Do your wrists feel weak? Are you experiencing pain from overuse?
The nature of work today requires a lot of pressure to be placed upon our fingers and wrists.
How are repetitive wrist injuries caused?
We’re no longer getting the flexibility and mobility that writing with a pen or pencil would offer, and instead our wrists are immobilized as we type or text.
This repetitive movement places an excessive amount of pressure onto our wrists and the held positions can place stress all the way to our elbows, neck and shoulders if not regularly encouraged to move throughout it’s range capability.
Tools of the trade causing strain
I work with a client who is a tradeswoman and so she is using a lot of power tools which sends a lot of force into her wrist’s and arms, in particular using tools like a nail gun.
The wristÂ is placed in a constant extensionÂ with a power needed to keep the tool in place a similar pressure is transferred back to the wrist and so the joint overtime has become weak, causing her a lot of pain.
When training she now struggles to place any force at all in that position, so from push ups to just kneeling in a quadruped/four point kneeling position.
Good news the wrist doesn’t have to work alone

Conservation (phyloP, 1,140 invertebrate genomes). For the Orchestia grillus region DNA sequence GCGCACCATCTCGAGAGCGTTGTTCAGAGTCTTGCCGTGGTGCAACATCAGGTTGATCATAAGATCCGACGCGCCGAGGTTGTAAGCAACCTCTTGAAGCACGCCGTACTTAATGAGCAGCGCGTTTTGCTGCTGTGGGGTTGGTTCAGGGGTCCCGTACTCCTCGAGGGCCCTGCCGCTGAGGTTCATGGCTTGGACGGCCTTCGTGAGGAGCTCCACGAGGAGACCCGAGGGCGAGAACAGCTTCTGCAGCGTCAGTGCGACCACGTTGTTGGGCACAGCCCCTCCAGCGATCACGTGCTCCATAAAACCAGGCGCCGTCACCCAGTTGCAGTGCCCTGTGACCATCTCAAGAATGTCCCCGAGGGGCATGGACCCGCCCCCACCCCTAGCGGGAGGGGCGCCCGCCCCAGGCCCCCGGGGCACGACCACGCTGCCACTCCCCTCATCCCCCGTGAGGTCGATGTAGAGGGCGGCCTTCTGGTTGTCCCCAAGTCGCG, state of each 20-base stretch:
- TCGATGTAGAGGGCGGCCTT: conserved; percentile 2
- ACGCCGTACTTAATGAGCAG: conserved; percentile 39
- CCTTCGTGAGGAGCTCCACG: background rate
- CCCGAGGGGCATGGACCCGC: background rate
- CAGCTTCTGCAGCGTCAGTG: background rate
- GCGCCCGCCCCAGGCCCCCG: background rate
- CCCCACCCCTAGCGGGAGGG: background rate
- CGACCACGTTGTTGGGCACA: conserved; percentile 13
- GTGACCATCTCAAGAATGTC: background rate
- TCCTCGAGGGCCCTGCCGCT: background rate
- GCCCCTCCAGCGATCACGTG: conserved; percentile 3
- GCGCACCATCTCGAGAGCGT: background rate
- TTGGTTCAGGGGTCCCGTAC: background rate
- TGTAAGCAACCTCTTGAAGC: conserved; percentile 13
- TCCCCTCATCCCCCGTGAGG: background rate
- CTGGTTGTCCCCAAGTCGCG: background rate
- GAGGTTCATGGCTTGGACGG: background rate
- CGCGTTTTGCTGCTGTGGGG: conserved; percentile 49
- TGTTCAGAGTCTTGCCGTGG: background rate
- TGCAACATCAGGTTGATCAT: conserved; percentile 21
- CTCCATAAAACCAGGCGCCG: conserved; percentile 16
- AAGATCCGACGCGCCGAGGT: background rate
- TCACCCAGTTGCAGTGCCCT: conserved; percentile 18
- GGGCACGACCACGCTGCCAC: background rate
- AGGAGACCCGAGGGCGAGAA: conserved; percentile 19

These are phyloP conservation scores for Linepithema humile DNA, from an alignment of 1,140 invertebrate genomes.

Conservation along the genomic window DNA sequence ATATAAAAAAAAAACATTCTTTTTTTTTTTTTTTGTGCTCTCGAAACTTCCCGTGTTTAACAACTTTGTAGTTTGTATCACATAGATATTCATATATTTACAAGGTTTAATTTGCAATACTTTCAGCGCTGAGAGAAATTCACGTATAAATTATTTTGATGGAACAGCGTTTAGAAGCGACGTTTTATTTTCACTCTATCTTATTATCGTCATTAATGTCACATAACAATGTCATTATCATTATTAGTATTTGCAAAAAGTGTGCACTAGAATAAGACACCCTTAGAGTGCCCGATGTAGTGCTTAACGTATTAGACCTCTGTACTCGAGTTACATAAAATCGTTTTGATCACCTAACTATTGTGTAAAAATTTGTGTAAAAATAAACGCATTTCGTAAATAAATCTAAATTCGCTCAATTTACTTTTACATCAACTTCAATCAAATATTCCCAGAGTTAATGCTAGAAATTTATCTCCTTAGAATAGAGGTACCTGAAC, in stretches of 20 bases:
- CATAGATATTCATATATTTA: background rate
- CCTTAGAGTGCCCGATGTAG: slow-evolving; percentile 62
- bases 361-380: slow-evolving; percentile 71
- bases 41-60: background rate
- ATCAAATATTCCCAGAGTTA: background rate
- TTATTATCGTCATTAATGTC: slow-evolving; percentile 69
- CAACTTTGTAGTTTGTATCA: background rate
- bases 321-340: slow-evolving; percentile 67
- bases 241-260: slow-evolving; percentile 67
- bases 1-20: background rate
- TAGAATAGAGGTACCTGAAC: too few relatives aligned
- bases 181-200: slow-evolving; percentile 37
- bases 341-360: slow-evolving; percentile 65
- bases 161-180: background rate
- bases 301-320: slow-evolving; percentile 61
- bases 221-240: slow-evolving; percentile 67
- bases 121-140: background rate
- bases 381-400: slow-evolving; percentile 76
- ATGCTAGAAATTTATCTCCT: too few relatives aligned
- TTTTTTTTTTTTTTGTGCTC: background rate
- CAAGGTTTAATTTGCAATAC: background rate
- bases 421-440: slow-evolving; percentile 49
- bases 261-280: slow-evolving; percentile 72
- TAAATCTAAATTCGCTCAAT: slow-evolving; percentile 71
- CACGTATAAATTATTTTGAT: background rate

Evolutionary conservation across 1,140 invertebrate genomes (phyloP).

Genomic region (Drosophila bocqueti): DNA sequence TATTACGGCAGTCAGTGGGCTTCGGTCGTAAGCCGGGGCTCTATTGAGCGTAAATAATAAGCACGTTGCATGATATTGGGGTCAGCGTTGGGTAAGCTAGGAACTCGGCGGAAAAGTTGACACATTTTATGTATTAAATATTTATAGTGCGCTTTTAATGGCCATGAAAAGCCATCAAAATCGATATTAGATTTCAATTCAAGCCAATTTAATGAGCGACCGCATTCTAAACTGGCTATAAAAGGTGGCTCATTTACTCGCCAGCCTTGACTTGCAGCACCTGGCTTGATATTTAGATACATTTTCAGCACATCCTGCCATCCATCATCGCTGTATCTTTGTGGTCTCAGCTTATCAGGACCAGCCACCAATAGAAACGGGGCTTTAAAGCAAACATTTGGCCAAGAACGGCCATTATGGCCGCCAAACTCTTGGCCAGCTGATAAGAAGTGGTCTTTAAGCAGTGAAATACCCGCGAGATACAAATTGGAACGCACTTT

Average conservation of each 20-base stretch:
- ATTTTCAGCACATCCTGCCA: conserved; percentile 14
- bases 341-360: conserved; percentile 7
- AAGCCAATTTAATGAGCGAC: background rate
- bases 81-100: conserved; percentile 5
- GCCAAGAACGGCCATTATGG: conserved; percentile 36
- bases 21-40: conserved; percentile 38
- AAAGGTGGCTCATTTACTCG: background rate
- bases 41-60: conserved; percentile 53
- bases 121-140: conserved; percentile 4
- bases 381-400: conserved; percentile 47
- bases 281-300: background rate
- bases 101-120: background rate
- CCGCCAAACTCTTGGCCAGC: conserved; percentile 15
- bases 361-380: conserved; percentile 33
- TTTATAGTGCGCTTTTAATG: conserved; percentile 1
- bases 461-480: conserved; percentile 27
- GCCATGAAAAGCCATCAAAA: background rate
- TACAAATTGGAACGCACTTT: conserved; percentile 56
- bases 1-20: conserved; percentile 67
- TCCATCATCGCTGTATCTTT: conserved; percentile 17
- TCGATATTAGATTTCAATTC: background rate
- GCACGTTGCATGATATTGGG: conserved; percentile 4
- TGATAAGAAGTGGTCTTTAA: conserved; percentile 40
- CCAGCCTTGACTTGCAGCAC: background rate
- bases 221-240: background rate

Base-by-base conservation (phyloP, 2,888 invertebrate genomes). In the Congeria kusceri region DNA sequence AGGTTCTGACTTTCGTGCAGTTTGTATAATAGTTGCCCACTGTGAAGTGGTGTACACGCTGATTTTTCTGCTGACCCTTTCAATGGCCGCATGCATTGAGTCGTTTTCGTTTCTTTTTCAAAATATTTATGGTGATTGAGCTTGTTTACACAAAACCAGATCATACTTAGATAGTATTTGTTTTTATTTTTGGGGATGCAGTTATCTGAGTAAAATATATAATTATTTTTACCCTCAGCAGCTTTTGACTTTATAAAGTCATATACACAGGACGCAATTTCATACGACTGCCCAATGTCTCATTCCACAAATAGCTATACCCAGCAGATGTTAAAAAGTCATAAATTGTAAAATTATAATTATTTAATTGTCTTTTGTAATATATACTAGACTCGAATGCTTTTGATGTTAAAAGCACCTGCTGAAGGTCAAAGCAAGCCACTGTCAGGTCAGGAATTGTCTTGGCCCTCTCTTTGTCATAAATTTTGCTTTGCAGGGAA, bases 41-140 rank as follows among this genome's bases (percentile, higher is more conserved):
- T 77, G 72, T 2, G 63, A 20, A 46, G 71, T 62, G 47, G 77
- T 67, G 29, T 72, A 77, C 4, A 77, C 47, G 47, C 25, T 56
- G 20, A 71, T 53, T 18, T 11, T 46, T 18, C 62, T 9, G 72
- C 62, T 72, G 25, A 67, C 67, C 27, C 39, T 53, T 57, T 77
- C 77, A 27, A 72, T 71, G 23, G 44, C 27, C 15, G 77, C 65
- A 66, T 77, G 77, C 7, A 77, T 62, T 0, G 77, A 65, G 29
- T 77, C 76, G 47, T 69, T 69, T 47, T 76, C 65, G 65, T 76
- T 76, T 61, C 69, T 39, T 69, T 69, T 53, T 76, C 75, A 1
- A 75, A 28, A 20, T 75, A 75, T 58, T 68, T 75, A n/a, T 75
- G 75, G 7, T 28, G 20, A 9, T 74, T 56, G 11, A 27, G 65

In the exercises I will show you in this post you will see that the wrist does not have to take on the bulk of force for your movements. Wrist motion, stability and flexibility comes from the a net work of muscles that connect through the wrist extensors/flexors, crossing the elbow joint all the way to the back muscles. So when we’re performing an exercise that requires the wrist we need to keep in mind that we should also be activating these supporting muscles as well so that some of the pressure and load will be spread out.
Just like the lower body when we perform Â jump, we don’t want all the force to be going through just our ankles and shocking our knees, we’re looking to spread that force out which teaches the body to soften rather than stiffen up to protect the joints.
For more about the anatomical functioning of the wrist, and forearm watch the video below.
4 exercises to relieve your wrist pain
These exercises I will share with you, I learnt whilst practicing with White Rose Aikido in Kyoto, Japan. The exercises are used in both a practical sense and in a therapeutic way to prepare the wrist. In practicing Aikido you learn to use the body in harmony, rather than in a forceful manner. You’re cultivating your whole strength as well as your opponent using their energy to weaken them but also to protect them as well. The ancient martial art is a powerful non violent but very effective technique of self defense.
Watch this instructional video to practice these key exercises
Key Points to remember:
- Our wrists need mobility throughout the day
- Relieve some load and pressure from the wrists by actively using the supporting muscles of the forearm and shoulders to spread the force out through the body.
- Practice these 4 exercises throughout the day providing you with breaks and relief from repetitive stress placed on your wrists